Chinese Journal of Polar Since  2017, Vol. 30 Issue (4): 365-371

#### The article information

Yu-xi Wang, Ke Lin, Lin Chen, Xiao-guo Zhou, Shi-lin Liu

Intermolecular Interactions in Self-Assembly Process of Sodium Dodecyl Sulfate by Vertically Polarized Raman Spectra

Chinese Journal of Polar Since, 2017, 30(4): 365-371

http://dx.doi.org/10.1063/1674-0068/30/cjcp1704081

### Article history

Accepted on: May 31, 2017
Intermolecular Interactions in Self-Assembly Process of Sodium Dodecyl Sulfate by Vertically Polarized Raman Spectra
Yu-xi Wanga, Ke Linb, Lin Chena, Xiao-guo Zhoua, Shi-lin Liua
Dated: Received on April 26, 2017; Accepted on May 31, 2017
a. Hefei National Laboratory for Physical Sciences at the Microscale, Department of Chemical Physics, University of Science and Technology of China, Hefei 230026, China;
b. School of Physics and Optoelectronic Engineering, Xidian University, Xi'an 710071, China
Author: Ke Lin, E-mail:klin@xidian.edu.cn; Shi-lin Liu, E-mail:slliu@ustc.edu.cn
Abstract: Molecular self-assembly is extremely important in many fields, but the characterization of their corresponding intermolecular interactions is still lacking. The C-H stretching Raman band can reflect the hydrophobic interactions during the self-assembly process of sodium dodecyl sulfate (SDS) in aqueous solutions. However, the Raman spectra in this region are seriously overlapped by the OH stretching band of water. In this work, vertically polarized Raman spectra were used to improve the detection sensitivity of spectra of C-H region for the first time. The spectral results showed that the first critical micelle concentration and the second critical micelle concentration of SDS in water were 8.5 and 69 mmol/L, respectively, which were consistent with the results given by surface tension measurements. Because of the high sensitivity of vertically polarized Raman spectra, the critical micelle concentration of SDS in a relatively high concentration of salt solution could be obtained in our experiment. The two critical concentrations of SDS in 100 mmol/L NaCl solution were recorded to be 1.8 and 16.5 mmol/L, respectively. Through comparing the spectra and surface tension of SDS in water and in NaCl solution, the self-assembly process in bulk phase and at interface were discussed. The interactions among salt ions, SDS and water molecules were also analyzed. These results demonstrated the vertically polarized Raman spectra could be employed to study the self-assembly process of SDS in water.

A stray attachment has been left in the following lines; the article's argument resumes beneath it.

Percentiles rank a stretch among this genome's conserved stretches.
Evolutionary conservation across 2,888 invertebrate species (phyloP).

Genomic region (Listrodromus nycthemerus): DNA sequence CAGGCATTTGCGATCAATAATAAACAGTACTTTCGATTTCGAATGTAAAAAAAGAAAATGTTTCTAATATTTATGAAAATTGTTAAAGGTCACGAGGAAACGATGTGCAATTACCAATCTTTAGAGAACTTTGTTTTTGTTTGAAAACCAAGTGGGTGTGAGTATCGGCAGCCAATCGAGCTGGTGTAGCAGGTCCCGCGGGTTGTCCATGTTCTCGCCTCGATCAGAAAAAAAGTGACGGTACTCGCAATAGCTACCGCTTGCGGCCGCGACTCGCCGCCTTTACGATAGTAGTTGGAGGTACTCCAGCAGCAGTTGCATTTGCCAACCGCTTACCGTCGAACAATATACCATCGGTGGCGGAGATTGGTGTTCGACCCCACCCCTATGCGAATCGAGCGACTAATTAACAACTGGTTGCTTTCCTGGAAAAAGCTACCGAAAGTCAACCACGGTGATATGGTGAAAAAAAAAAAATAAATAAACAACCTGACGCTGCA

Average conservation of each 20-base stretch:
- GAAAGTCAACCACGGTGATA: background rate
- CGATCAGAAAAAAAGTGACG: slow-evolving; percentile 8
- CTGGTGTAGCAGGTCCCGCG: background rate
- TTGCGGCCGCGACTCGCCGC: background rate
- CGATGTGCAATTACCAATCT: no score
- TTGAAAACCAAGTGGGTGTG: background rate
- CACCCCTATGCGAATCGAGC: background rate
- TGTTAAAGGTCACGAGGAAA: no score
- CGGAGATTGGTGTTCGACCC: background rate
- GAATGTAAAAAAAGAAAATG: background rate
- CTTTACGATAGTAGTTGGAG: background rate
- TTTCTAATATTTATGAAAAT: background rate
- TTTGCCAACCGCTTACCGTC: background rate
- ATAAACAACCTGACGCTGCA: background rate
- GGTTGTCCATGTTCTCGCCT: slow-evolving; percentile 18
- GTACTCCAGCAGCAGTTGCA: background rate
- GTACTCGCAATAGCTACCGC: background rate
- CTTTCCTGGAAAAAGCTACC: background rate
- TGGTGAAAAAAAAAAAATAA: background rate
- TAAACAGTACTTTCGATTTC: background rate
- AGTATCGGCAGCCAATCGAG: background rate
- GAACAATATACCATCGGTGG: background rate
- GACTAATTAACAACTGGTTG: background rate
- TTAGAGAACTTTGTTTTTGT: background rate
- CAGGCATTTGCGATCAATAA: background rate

Key words: Vertically polarized Raman spectroscopy     Sodium dodecyl sulfate     Selfassembly     Critical micelle concentration     Intermolecular interactions
Ⅰ. INTRODUCTION

The self-assembly process of surfactants is of great significance in many fields. The critical micelle concentration of surfactants (CMC), which refers to the concentration of the surfactant required to form micelles, has been extensively studied [1-8]. Surface tension [9], light scattering [10, 11], fluorescence [12], and X-ray scattering [13] can be used to obtain the CMC values. At the first critical micelle concentration (FCMC), the surfactant monomers begin to aggregate to form spherical micelles [14-18], and at the second critical micelle concentration (SCMC), the spherical micelles transform into rod-like micelles [19-22]. Light scattering [10], X-ray scattering [13], small angle neutron scattering (SANS) [11], and other methods can be used to determine the shape and size of micelles.